• Send a welcome email when a user signs up for your product or service. Keep it warm and friendly, and make sure to include options to unsubscribe or set preferences about how and when your recipients want to be contacted.
      • Mix up your text, HTML, and images. Emails that contain only an image or are image heavy are likely to get blocked. Use a tester like ‘Litmus’ to see how your emails render across devices.
      • Lower the number of external links you use in your emails. Excessive linking in your emails will hit spam flags. To increase email open rates, your emails should have a high text to link and text to image ratio.
      • A/B test your emails to improve engagement. Different subject lines can make a big difference here.
      • Let people unsubscribe easily. Would you want to hang out with someone that didn’t want to hang out with you? Don’t make your customers do it either. Using an unsubscribe link as part of your header is recommended.
      • You can test the “spamminess” of your email content using a website like Mail Tester.

TL;DR: The contents of your emails are as important (if not more) a factor to increase email open rates.

Link Shorteners: Dangerous Territory, Tread with Care:

All links added in an email lead the recipient to a domain. Every domain carries a sender reputation. If you use a link shortener, the generated domain will have a reputation too. Spammers have been known to use link shorteners to mask the sites they are redirecting recipients to because they are usually domains with lower reputations. This hits red flags. The best practice here is to point any links that you add in an email to your domain. This way you get more hits on your website too!

TL;DR: Avoid link shorteners.

Spam Traps

You can’t increase email open rates with wrong or fake addresses. These email addresses are sometimes called spam traps, and you should not be sending emails to them. Usually, these are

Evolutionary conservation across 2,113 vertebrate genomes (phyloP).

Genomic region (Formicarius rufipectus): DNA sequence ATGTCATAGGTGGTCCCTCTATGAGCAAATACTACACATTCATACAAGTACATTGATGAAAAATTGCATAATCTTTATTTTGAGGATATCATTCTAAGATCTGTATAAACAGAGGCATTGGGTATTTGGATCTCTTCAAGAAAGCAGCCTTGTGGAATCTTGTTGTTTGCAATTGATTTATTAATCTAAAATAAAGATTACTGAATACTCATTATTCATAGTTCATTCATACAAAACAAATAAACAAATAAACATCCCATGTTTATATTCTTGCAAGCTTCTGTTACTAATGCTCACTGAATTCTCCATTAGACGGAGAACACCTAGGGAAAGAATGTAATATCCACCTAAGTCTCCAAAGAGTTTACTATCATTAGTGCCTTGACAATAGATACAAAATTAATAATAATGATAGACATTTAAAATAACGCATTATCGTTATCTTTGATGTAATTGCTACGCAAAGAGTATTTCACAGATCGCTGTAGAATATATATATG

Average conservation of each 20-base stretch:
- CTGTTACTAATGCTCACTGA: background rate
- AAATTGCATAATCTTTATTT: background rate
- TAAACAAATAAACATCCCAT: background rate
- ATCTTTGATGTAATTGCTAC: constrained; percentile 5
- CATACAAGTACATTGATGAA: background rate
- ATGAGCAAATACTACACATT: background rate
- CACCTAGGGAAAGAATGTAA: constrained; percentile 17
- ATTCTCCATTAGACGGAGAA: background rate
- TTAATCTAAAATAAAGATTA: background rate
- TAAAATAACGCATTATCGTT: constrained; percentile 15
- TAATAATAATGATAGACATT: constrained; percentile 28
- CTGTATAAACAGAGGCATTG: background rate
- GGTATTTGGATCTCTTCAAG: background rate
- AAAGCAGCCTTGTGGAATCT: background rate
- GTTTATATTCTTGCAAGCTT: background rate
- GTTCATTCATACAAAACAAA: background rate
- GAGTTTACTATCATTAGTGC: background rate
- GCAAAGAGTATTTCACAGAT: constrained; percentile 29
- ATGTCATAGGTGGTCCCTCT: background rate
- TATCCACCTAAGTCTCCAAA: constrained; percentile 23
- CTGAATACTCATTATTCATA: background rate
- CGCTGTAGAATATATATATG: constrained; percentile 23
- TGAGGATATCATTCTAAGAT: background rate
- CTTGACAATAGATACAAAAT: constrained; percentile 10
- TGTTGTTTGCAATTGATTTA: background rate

• Old/legacy addresses and have not been used for long periods of time.
      • Addresses that have not signed up for emails from you.

These are called recycled and pristine spam traps respectively and this means you need to put more effort into keeping your email list clean.

How to keep your email list clean:

      1. Avoid buying email lists or scraping email lists.
      2. Remove recipients who haven’t engaged with you.
      3. Buy a verifying tool like Kickbox.
      4. If you are sending emails internationally, make sure you comply with regional email legislation (CAN-SPAM, CASL etc)

Email Address Validity

morpheus what if i told youSending emails to non-existent or invalid email addresses triggers red flags for email inbox providers. To make sure this doesn’t happen and increase email open rates, you can:

      1. Remove addresses that have ‘bounced’ from your mailing list.
      2. Remove email addresses that have not engaged for a long time your list. They may have become inactive.
      3. Send a confirmation message by email immediately after a user signs up.
      4. Remove ‘role accounts’ like info@ postmaster@ abuse@ from your list.

TL;DR: You don’t want to be sending emails to addresses that don’t exist. Fix it!

Blacklists

gandalf email spam filter

An email inbox provider keeps tabs on ‘blacklists’ to decide whose emails to block or filter. Your IP may be blacklisted if an email provider detects

      • A large number of spam trap hits
      • Recipients clicking ‘report as spam’
      • A combination of the two

TL;DR: Avoid spam traps, send good content to people who engage, and hope you don’t get blacklisted.

Segment your audience

Your recipients don’t want to get emails from you about things they aren’t interested in.